Xbox Smart Delivery feature explained: what does it mean for Xbox Series X?

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The transition to the next generation of consoles should be quite different from what we experienced in the past, with both Sony and Microsoft committed to support backward compatibility on their next-gen consoles. Because the PlayStation 5 and Xbox Series X will both use the same x86 architecture as the PS4 and Xbox One consoles, supporting backwards compatibility should now be much easier than before.

In a blog post on Xbox Wire this morning, Xbox head Phil Spencer shared more details about Microsoft’s plans for Xbox Series X backwards compatibility, as well as cross-gen experiences for games that will ship on both Xbox One and Xbox Series X. First of all, Spencer reiterated today that Xbox Series X will support four generations of games.

Our commitment to compatibility means existing Xbox One games, including backward-compatible Xbox 360 and original Xbox games, look and play better than ever before. Your favorite games, including titles in Xbox Game Pass, benefit from steadier framerates, faster load times and improved resolution and visual fidelity – all with no developer work required. Your Xbox One gaming accessories also come forward with you.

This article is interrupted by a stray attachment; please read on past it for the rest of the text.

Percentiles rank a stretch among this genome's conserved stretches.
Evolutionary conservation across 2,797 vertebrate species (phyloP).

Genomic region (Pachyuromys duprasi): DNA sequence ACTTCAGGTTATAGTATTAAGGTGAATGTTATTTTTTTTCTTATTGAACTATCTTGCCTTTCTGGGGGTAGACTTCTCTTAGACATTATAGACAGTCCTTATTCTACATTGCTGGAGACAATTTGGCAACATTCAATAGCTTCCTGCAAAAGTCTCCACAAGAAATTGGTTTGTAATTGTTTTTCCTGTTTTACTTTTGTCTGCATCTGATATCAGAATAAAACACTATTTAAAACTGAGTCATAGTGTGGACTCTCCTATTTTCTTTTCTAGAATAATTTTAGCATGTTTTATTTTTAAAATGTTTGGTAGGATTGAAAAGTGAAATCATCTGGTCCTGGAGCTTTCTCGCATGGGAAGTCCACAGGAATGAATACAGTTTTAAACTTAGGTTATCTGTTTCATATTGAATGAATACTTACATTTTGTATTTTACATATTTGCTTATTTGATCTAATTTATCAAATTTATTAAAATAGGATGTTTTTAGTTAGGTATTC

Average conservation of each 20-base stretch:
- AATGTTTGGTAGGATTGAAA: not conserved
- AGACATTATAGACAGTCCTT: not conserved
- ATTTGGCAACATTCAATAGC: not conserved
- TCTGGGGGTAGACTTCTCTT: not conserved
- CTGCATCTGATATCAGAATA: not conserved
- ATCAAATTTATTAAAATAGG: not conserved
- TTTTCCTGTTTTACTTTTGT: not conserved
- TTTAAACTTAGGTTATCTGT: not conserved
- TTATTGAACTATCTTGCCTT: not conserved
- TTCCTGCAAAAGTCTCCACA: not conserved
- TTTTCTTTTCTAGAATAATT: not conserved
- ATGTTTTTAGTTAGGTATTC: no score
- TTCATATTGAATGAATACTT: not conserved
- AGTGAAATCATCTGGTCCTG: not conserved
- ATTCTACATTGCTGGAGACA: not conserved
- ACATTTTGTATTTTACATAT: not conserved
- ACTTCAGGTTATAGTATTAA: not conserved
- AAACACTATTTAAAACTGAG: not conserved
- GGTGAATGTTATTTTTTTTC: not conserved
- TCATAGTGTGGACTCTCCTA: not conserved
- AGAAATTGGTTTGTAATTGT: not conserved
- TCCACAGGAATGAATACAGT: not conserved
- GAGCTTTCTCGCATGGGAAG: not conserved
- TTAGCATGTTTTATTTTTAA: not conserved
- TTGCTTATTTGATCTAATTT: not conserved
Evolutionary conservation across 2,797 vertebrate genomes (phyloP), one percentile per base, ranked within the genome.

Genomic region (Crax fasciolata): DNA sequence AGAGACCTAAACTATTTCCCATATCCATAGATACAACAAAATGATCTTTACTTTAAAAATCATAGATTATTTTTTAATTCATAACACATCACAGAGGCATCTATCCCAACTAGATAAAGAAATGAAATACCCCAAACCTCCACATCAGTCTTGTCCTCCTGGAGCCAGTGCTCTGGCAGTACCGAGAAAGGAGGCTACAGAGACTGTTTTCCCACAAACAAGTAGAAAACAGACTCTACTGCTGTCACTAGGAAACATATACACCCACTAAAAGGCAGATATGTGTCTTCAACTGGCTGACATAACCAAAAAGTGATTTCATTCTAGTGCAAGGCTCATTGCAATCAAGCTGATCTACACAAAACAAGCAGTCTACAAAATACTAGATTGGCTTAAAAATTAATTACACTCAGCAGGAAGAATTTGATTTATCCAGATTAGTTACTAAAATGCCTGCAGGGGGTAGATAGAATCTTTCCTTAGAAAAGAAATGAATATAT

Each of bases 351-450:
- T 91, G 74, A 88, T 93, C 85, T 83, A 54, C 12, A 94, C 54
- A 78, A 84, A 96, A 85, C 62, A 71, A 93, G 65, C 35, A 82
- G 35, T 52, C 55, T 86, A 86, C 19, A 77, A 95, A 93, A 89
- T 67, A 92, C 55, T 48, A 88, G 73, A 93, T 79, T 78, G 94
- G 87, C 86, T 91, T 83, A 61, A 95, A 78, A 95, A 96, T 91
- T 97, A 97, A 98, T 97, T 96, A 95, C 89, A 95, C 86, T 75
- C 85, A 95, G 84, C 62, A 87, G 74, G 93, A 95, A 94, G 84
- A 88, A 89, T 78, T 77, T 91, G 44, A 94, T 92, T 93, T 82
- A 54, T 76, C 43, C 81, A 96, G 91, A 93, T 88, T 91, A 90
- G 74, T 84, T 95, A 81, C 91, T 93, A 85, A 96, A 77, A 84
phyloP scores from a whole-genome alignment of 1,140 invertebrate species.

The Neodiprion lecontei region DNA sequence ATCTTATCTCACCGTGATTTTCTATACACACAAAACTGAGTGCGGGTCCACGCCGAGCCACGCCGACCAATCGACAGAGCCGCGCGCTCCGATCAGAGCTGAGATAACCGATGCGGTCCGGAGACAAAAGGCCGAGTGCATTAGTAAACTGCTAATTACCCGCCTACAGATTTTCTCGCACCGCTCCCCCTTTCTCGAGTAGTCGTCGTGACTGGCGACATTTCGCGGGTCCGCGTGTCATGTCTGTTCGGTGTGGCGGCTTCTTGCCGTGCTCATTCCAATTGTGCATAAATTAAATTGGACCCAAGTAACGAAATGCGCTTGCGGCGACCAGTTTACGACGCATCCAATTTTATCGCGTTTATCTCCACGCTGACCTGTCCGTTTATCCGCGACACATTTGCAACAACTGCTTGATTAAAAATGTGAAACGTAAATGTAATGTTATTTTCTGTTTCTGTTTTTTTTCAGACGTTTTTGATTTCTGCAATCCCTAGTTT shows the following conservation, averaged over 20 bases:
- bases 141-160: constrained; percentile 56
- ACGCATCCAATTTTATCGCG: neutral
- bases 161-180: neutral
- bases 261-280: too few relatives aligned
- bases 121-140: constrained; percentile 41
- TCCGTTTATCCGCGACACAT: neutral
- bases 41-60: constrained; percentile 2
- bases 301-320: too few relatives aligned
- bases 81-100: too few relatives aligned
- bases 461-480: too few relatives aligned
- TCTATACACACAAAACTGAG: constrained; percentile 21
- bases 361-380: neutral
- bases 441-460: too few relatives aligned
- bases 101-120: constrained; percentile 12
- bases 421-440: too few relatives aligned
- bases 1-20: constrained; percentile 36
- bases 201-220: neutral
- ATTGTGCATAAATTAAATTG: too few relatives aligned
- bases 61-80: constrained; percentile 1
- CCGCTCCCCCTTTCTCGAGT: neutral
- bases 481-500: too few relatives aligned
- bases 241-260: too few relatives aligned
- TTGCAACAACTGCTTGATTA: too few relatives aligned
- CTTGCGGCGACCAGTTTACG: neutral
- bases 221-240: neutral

We already know that Xbox Series X should be able to run all existing Xbox One games, with better framerates and other minor improvements. This shouldn’t be much different from existing Xbox One backwards compatibility, with Xbox 360 and OG Xbox games running better on Xbox One consoles, with some titles even supporting 4K graphics on Xbox One X. As you can see in the video below, the Xbox 360 version of Halo 3 enhanced for the Xbox One X looks quite beautiful in 4K, but it’s still not as good as the Xbox One remaster included in Halo: MCC, which runs at at 60 FPS with better detailed 4K graphics.

Following the release of the Xbox One X in 2017, we’ve also seen game devs release Xbox One X enhanced versions of their existing and new Xbox One games. With a new console generation incoming, it’s still not exactly clear if we’re gonna see game devs enhance their existing games for the new consoles free of charges, or if we’re going to see another wave of paid remasters.  Things should also get more complex for new cross-gen games that will ship on both 8th gen and 9th gen consoles, but that’s exactly where Microsoft’s new Smart Delivery technology for Xbox Series X comes into play. Spencer explained:

This technology empowers you to buy a game once and know that – whether you are playing it on Xbox One or Xbox Series X – you are getting the right version of that game on whatever Xbox you’re playing on. We’re making the commitment to use Smart Delivery on all our exclusive Xbox Game Studios titles, including Halo Infinite, ensuring you only have to purchase a title once in order to play the best available version for whichever Xbox console they choose to play on. This technology is available for all developers and publishers, and they can choose to use it for titles that will be release on Xbox One first and come to the Xbox Series X later.